“Add in Smoot-Hawley and you have yourself one winner of a depression. Ooops, I forgot about this stupid America First program that focuses on purchasing things from American companies that manufacture them in Canada and Mexico.”

Agreed! I was thankful for the past few months that the state hasn’t totally screwed up free trade this time (yet) Plus an upside is that this time around we also have a whole new instrument for “free” trade. The internet and its e-commerce.

ed smith June 16, 2009 at 8:27 am

The good thing is that as the monetary supply increases the minimum wage will effectively decrease making it easier for people to hire workers. Of course the assumption is that the government will not dramatically increase the minimum wage.

Dick Fox June 16, 2009 at 1:08 pm

Robert Murphy wrote:

there were very specific reasons that unemployment broke 25 percent in 1933, and we don’t have those factors in place today. So I don’t think the official unemployment rate will get anywhere near that catastrophic level, though it could very well come in at the #2 spot in US economic history.

I agree with Murphy in general concerning his article but here he seems to have a misunderstanding. There is a very strong possibility that we will have unemployment as severe are during the Great Depression. While there has not been a sumit such as Hoover had to ask businessmen to artificially hold wage rates high the government is doing virtually the same thing.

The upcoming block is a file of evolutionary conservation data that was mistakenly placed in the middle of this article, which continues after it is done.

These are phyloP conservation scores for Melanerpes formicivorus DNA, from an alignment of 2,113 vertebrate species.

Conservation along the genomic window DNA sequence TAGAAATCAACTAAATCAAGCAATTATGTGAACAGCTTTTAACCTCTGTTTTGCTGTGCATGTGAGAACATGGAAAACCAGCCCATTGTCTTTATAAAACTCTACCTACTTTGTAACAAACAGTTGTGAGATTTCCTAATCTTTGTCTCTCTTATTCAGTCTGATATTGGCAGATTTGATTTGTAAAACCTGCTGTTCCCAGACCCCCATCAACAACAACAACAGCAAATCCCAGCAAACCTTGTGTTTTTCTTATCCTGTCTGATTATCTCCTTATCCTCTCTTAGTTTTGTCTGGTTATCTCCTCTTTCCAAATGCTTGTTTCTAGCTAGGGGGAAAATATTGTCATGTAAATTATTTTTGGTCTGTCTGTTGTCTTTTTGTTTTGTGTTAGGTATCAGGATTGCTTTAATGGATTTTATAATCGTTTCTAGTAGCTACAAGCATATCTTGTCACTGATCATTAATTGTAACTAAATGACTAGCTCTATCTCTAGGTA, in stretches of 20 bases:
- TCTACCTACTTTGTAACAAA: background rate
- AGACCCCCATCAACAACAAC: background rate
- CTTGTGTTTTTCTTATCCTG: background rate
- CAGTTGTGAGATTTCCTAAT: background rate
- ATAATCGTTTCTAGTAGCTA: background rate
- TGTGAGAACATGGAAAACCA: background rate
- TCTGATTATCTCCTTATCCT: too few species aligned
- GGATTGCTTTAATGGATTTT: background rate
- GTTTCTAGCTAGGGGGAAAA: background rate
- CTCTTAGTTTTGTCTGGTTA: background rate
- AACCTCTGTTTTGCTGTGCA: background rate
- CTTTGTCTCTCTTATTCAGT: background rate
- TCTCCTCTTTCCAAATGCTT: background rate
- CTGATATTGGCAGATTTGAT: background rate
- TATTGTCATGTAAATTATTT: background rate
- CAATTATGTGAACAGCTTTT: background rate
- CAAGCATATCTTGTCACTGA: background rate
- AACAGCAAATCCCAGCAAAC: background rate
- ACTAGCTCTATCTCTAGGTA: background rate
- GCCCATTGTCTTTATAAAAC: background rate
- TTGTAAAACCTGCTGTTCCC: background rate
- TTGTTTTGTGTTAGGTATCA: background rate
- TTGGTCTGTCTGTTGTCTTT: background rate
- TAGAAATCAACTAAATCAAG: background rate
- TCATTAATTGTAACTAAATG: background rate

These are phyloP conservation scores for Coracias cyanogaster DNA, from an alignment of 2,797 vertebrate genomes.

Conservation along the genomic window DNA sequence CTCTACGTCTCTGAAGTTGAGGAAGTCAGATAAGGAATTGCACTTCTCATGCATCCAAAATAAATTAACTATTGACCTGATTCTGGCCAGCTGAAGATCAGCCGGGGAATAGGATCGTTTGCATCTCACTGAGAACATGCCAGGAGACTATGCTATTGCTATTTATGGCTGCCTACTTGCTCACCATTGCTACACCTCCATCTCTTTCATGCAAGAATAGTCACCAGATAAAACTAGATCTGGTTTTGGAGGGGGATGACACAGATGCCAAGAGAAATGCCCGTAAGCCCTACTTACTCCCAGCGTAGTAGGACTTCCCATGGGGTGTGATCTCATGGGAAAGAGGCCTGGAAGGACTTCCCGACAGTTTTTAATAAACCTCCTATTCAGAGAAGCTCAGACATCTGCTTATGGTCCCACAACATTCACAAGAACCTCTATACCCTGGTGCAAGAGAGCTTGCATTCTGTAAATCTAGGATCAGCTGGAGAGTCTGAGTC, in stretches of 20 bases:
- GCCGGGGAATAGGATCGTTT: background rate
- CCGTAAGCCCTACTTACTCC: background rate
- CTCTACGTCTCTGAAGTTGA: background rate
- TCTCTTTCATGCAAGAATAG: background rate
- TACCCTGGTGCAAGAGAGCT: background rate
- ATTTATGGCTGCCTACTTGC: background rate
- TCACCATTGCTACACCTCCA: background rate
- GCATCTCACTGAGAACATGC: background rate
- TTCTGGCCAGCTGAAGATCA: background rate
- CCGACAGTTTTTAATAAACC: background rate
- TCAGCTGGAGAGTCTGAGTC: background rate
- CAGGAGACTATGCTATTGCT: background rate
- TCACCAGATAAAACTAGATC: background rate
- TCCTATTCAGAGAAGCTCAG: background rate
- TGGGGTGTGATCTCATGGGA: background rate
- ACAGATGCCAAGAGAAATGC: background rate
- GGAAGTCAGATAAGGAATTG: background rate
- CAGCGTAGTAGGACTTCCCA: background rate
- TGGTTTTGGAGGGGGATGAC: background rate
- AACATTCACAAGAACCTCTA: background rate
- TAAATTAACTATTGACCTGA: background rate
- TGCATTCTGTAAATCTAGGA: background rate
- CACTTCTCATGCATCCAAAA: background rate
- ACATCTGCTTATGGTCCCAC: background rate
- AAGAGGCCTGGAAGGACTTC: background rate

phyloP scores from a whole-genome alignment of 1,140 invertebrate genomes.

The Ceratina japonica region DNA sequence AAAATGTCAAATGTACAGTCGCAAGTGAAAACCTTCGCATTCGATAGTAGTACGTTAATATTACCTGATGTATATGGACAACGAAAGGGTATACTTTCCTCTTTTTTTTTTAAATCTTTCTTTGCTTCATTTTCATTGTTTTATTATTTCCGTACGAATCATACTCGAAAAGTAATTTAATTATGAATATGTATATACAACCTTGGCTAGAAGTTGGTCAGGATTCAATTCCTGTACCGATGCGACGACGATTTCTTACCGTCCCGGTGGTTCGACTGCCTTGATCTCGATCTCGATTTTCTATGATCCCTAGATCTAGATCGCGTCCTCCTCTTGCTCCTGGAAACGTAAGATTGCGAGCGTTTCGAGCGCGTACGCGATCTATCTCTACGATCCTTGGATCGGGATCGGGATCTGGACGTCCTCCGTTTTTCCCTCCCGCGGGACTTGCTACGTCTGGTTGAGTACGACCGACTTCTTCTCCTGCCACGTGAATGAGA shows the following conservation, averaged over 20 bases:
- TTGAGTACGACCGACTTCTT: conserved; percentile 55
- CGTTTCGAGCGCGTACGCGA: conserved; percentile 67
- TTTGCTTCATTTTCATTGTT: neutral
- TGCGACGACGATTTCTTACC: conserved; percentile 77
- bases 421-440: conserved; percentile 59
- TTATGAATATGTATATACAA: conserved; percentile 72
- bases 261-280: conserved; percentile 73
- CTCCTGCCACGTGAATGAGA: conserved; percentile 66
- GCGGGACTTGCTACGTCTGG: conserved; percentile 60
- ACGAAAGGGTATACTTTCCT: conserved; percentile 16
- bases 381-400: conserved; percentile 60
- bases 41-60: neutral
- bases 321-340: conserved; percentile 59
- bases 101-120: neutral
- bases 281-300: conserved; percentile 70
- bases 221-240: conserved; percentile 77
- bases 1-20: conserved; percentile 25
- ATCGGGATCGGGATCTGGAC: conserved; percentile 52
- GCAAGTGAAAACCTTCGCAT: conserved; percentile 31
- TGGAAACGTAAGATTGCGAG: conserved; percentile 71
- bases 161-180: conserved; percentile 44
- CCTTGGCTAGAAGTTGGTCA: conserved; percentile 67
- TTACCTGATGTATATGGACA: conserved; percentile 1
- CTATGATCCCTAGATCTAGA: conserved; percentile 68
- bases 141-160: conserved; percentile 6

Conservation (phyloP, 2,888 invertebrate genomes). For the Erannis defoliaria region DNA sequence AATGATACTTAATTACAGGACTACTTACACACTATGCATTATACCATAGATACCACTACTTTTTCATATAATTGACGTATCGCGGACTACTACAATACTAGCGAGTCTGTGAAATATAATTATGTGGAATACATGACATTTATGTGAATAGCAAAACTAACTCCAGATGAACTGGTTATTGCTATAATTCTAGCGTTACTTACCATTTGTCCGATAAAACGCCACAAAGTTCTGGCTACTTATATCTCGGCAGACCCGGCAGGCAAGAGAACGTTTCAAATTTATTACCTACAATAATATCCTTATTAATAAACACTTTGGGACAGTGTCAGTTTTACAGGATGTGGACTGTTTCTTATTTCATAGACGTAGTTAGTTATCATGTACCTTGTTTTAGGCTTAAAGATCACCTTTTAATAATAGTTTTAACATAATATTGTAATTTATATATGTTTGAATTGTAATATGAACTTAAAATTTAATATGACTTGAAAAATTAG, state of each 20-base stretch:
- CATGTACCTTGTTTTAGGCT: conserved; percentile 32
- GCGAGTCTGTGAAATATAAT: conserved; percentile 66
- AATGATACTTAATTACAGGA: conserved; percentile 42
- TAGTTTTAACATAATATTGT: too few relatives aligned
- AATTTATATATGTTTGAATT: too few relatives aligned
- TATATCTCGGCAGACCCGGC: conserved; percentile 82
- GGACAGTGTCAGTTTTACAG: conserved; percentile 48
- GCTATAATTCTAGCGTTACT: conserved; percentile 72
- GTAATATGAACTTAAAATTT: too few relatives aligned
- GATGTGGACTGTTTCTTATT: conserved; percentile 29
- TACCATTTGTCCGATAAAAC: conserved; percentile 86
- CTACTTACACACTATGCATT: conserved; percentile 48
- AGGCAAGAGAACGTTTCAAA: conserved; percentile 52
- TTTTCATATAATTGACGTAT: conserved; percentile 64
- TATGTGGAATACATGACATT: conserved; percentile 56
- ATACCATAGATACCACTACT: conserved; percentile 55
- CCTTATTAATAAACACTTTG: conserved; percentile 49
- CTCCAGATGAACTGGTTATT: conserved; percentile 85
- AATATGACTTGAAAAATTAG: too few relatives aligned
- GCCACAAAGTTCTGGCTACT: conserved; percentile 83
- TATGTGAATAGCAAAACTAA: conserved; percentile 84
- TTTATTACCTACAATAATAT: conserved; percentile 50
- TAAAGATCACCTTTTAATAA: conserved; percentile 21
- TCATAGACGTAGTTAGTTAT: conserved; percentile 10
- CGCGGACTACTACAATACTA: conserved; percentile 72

First evidence is the takeover of GM. Government motors will not reduce union wages but will use tax revenue or deficit spending (future taxes) to support wages. What is the difference between this and what Hoover did? Additionally congress is increasing unemployment benefits as unemployment increases. Once again wages remain high as workers go on unemployment but taxes or deficits (future taxes) is also artificially keeping wage costs artificially high. Add to this the fact that the government intends to create “green” jobs with the result of destroying 2.2 jobs per “green” job and the situation gets worse.

I believe that Murphy may be fooled by Keynesian bond illusion. If the Keynesians borrowed (bond illusion) to lower tax rates then as with the Kennedy/Johnson tax cuts we could see increased production but this is not what the Keynesian bond illusion is being used for. The bond illusion is being used almost directly to prop up wages.

If the President, Congress, and the FED do as they are promising we could actually have higher unemployment than during the Great Depression.